President Barack Obama said Thursday a nuclear agreement with Iran can open up “new possibilities and prosperity” for the Iranian people.
Obama’s comments came in his annual videotaped message to Iranians marking the Persian new year, Nowruz. This year’s message coincided with the closing of the latest round of nuclear negotiations between the US, Iran and five other world powers.
Obama said reaching a final nuclear agreement “will be difficult.” But he said he’s committed to diplomacy because he believes there is a basis for a “practical solution” to the nuclear dispute.
The president said Iran would retain access to “peaceful nuclear energy” under a final agreement. He said a deal would also mean more economic growth and jobs for Iranians, as well as more opportunities for Iranian students to travel abroad.
US Secretary of State John Kerry also wished the Iranian people a “happy, healthy, and prosperous Nowruz” on Thursday, and pledged to ease the process for Iranian students seeking to study in the United States.
“It’s not lost on any of us that the United States and Iran have endured harsh winters in our past, but gathering to welcome Spring and the New Year with friends and family is an opportunity to look forward to what can lie ahead with hard work and commitment,” Kerry said in a statement, in an apparent reference to the ongoing nuclear talks.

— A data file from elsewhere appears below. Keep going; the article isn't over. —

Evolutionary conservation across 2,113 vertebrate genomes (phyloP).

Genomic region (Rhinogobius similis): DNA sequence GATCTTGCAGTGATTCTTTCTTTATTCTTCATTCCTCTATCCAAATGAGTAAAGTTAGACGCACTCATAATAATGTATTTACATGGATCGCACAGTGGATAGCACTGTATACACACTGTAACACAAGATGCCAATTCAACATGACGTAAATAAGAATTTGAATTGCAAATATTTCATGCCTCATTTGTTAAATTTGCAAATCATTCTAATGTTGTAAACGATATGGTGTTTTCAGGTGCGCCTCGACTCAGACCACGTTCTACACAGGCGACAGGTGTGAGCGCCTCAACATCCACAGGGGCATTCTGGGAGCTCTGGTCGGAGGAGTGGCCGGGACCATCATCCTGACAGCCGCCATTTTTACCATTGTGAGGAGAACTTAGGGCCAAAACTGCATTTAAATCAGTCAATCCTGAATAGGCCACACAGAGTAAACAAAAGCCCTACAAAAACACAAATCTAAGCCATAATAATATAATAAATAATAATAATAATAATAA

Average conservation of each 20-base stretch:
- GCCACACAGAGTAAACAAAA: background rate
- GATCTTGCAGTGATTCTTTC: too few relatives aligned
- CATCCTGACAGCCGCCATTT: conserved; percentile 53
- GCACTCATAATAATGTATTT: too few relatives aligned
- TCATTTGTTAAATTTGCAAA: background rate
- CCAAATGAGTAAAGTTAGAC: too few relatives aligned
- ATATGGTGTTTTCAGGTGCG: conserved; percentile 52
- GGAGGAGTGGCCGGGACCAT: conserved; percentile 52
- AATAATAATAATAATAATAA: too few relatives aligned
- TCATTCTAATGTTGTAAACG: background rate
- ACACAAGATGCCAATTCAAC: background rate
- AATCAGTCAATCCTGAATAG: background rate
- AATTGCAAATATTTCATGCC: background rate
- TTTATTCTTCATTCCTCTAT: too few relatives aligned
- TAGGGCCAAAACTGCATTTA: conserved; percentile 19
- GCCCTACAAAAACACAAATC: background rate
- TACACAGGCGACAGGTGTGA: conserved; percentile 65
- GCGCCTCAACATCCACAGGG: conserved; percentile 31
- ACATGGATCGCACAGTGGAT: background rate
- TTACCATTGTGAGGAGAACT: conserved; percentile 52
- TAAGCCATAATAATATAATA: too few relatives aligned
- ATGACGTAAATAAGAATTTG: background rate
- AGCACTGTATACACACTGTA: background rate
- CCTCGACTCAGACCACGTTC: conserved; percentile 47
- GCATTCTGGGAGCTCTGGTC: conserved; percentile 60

In the statement, Kerry announced that the treasury “will enhance educational ties between Iran and the United States through exchanges and the provision of new opportunities for Iranians to study in our country.”
Nuclear talks between Iran and six world powers were “substantive and useful” and the parties will meet again on April 7-9, EU foreign policy chief Catherine Ashton said Wednesday
“We had substantive and useful discussions covering a set of issues including (uranium) enrichment, the Arak reactor, civil nuclear cooperation and sanctions,” Ashton told reporters in Vienna.
Earlier in the day, senior Iranian negotiator Abbas Araqchi said that it was “too early to enter into negotiations for drafting a text for a final agreement.”
The Vienna gathering was the second in a series of meetings aimed at transforming a November interim deal into a lasting accord that resolves for good the decade-old standoff over Iran’s nuclear drive which the west suspects masks a military objective, despite repeated denials.
Under November’s interim deal with the United States, China, Russia, Britain, France and Germany, known as the P5+1, Tehran froze certain nuclear activities for six months in exchange for relief from punishing sanctions hitting its economy.
Although it could be extended, the deal is currently due to expire on July 20.